It has been a month since the UN summit in Copenhagen ended amidst discord and uncertainty about the state of global climate policy. The dust has settled somewhat and we’ve had some time to reflect. So where do we stand at the beginning of 2010?
For the two years leading up to Copenhagen, the expectation was that the meeting would culminate with a solid framework for a new climate treaty based on the latest scientific evidence and poised to reform the shortcomings of the Kyoto Protocol.
Instead, the meeting ended with little substantive progress and a vague, last-minute, face-saving political document (the “Copenhagen Accord“) on which key countries appear to be relying for action in the coming year.
The Accord asks countries to submit their voluntary emissions reduction targets for the year 2020 by 31 January. Unlike the Kyoto Protocol which only called on developed countries to reduce their emissions, the Copenhagen commitment will include reductions from “business as usual” by key developing countries.
On the issue of insuring that countries stick to their commitments and engage in measurable and verifiable reductions, the accord asks countries to develop domestic procedures, eschewing an international standard.
The accord also discusses a financial mechanism by which the rich countries responsible for atmospheric greenhouse gas buildup can help poorer countries meet the immediate challenges they face in adapting to a changing planet.
While the accord is commendable to the extent that it gets countries–including the emerging economies of India, China, and Brazil–to offer mid-term emissions reduction targets, its voluntary, non-binding nature makes the entire enterprise quite precarious.
Thus, as we move forward in 2010, there will be some key things on which to focus to see if adequate global solutions to the climate problem can be developed.
First, it will be key to see which countries formally sign on to the Copenhagen Accord, if they sign on by the 31 January deadline, and the nature of their commitments. On Wednesday, UN climate chief, Yvo De Boer called the 31st a “soft deadline,” suggesting that some of the countries which pushed for the accord may not even be willing to meet this modest provision. Last week in a speech in Washington, US negotiator Jonathan Pershing said countries were working on their commitments, including the US; but he gave no indication as to whether the US will meet the deadline.
Much of the holdup in the US brings us to the second key process to watch out for in 2010: the climate bill in Congress. The Obama Administration has used the need to get a comprehensive climate bill through Congress as an excuse for its coyness in its failure to agree to bold emissions reductions targets. The logic on the surface made sense: Kyoto has been ineffective because of US lack of participation and the lack of participation was due to Congressional rejection of the Clinton Administration’s targets which were presented to the international community without Congressional approval.
Obama’s representatives have said that they want to be able to stand by any numbers they put on the negotiating table. However, at this point, passing ANY significant legislation through the US Senate is looking to be difficult. Although Obama’s Democratic party has majorities in both houses of Congress, they don’t appear willing to exert any political muscle on potentially controversial legislation. As I write this, the future of the year-long effort at health care reform appears in doubt solely because the Democrats lost one seat from their Senate majority.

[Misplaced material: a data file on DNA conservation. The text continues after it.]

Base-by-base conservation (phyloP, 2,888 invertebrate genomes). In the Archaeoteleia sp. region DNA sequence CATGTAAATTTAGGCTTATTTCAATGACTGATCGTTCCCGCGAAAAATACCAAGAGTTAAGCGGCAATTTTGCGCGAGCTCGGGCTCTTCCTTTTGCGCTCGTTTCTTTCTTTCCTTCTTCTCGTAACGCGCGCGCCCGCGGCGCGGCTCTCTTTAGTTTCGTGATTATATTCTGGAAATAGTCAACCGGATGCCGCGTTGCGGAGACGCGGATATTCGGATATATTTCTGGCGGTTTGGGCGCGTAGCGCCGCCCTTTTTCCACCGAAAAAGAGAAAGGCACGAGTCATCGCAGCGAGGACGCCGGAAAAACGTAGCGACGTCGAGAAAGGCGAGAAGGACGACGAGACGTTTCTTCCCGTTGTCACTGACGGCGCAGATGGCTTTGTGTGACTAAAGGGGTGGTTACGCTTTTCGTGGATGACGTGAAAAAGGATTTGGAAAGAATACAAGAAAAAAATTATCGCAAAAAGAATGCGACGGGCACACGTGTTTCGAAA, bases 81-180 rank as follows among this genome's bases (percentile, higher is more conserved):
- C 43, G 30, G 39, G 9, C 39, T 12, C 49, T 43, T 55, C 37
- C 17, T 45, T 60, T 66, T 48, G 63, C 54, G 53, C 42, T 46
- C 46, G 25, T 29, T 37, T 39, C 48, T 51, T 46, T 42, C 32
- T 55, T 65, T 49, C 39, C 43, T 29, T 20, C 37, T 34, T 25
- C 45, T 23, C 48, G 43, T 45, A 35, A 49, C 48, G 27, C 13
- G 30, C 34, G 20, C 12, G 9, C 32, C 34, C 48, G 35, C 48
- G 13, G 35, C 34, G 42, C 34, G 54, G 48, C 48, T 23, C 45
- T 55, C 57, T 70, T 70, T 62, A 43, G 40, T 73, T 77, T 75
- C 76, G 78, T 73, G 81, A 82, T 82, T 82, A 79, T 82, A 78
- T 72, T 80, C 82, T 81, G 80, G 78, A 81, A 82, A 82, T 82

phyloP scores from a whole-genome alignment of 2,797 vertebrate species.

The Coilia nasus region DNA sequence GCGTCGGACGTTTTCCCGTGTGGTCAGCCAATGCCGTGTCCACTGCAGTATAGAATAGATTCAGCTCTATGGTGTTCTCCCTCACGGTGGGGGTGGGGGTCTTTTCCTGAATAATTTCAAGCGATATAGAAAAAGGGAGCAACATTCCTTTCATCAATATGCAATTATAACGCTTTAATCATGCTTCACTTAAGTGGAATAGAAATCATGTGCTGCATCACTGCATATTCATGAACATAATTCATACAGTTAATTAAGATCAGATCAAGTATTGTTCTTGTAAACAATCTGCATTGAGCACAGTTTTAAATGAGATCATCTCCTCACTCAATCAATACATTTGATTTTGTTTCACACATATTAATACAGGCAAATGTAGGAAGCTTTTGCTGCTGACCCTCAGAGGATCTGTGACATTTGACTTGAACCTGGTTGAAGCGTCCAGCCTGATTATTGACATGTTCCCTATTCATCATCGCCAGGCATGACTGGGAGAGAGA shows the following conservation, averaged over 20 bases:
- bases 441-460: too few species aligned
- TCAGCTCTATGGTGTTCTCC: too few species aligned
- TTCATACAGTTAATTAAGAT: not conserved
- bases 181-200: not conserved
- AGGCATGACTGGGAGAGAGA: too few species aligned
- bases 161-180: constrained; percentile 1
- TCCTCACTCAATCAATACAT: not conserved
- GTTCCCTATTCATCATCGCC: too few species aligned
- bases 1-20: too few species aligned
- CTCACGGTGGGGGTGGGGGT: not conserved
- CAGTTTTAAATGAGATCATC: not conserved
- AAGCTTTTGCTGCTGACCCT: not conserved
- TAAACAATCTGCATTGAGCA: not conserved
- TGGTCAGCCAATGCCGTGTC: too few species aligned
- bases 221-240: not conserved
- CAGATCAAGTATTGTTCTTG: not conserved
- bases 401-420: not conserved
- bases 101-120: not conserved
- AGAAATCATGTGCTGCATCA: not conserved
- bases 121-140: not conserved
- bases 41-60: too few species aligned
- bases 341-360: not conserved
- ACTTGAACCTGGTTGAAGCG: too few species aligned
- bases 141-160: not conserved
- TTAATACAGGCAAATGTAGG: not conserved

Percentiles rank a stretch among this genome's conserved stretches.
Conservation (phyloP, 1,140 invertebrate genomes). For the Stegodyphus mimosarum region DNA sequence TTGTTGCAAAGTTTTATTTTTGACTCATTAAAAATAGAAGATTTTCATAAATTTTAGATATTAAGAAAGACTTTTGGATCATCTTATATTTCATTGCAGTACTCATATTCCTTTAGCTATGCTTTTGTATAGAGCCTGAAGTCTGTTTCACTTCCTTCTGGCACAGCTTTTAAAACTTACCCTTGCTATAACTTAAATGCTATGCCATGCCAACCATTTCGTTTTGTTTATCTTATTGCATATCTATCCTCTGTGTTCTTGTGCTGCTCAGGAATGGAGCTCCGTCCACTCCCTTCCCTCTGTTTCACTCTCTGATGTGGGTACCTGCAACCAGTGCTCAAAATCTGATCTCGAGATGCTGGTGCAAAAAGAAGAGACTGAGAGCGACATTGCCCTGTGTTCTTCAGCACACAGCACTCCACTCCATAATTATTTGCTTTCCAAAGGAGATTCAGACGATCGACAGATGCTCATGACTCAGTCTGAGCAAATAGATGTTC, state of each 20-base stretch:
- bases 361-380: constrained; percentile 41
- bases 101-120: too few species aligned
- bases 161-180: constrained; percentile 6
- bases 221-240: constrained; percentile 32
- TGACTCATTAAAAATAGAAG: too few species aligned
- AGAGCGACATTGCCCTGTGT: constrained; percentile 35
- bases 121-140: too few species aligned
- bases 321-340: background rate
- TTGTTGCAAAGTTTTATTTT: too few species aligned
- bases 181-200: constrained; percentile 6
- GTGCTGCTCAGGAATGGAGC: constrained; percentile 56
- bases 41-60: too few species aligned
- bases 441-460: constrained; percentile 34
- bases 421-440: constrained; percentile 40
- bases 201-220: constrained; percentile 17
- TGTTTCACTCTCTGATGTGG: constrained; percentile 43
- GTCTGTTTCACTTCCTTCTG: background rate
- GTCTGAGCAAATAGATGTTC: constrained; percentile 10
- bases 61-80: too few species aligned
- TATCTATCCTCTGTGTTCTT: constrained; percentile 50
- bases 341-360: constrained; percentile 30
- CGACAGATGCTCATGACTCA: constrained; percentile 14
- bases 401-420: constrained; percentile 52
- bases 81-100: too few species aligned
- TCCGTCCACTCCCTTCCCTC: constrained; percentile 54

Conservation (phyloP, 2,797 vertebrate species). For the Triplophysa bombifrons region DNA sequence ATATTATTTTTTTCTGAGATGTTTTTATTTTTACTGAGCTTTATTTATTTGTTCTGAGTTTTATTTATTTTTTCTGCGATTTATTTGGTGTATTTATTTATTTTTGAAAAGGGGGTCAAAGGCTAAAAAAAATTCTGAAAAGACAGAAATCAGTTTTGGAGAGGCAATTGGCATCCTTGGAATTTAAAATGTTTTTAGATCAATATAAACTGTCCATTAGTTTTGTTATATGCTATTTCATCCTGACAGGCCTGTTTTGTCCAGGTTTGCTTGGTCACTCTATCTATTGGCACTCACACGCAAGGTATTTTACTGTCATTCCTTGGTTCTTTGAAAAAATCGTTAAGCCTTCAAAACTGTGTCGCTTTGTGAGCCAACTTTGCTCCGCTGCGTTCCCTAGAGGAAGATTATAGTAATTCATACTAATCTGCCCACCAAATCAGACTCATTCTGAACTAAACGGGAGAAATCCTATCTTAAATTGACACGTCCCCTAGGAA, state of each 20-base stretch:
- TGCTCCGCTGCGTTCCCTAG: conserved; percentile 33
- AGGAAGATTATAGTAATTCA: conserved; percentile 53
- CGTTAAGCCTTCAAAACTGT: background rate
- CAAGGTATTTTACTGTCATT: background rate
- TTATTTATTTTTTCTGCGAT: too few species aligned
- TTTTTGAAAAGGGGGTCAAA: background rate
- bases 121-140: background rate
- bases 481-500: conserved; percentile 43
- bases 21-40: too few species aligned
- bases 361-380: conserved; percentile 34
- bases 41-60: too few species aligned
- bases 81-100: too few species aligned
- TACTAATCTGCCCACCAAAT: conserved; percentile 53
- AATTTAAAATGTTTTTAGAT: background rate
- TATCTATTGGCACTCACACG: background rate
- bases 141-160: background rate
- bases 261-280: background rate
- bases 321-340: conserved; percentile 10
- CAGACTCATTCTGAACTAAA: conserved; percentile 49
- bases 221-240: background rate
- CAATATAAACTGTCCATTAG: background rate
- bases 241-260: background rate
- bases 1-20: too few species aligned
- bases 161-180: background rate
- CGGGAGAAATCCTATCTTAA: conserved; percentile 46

If the Democrats aren’t willing to push through their health care bill, there is even less hope for climate legislation given the fact that there are key Democrats who are not excited about reducing emissions. I’m not sure where this leaves us on the international side of the negotiations; but where ever it is, it is not a good place.
Thirdly, over the next few months we will begin to see where the UNFCCC fits into this uncertain environment. In last week’s speech, Pershing was quite dismissive of the UN process. He seemed to push the idea that the “major economies forum” might be where the action is in getting things done. On the one hand this makes sense, given that we need key developing countries to make reductions from business-as-usual to stay within the global warming limits that the science demands. However, the major economies forum leaves many important constituencies out of the process. Small island nations, poor African nations, indigenous peoples, NGOs, and global civil society have no seat at this exclusive table–while the UNFCCC, with all its flaws, does offer a modicum of accessibility.
In his news conference yesterday, UN climate chief Yvo de Boer looked positively exhausted. While he did his best to put a positive spin on the Copenhagen Accord, it was not convincing. In the immediate weeks prior to Copenhagen, people were hoping at the very least that a specific timetable for a binding agreement would come out of the talks. What actually emerged was a political agreement with a loose time line and voluntary targets.
Many of the key players behind the Copenhagen Accord–including President Obama–have said they view the accord as a step towards an agreement. But the question that needs to be answered is what kind and size of step?
There are many other loose ends stemming from Copenhagen that need to be scrutinized–the whole financing scheme, for example. But for now, these are just a few things we’ll be keeping our eye on over the next few months.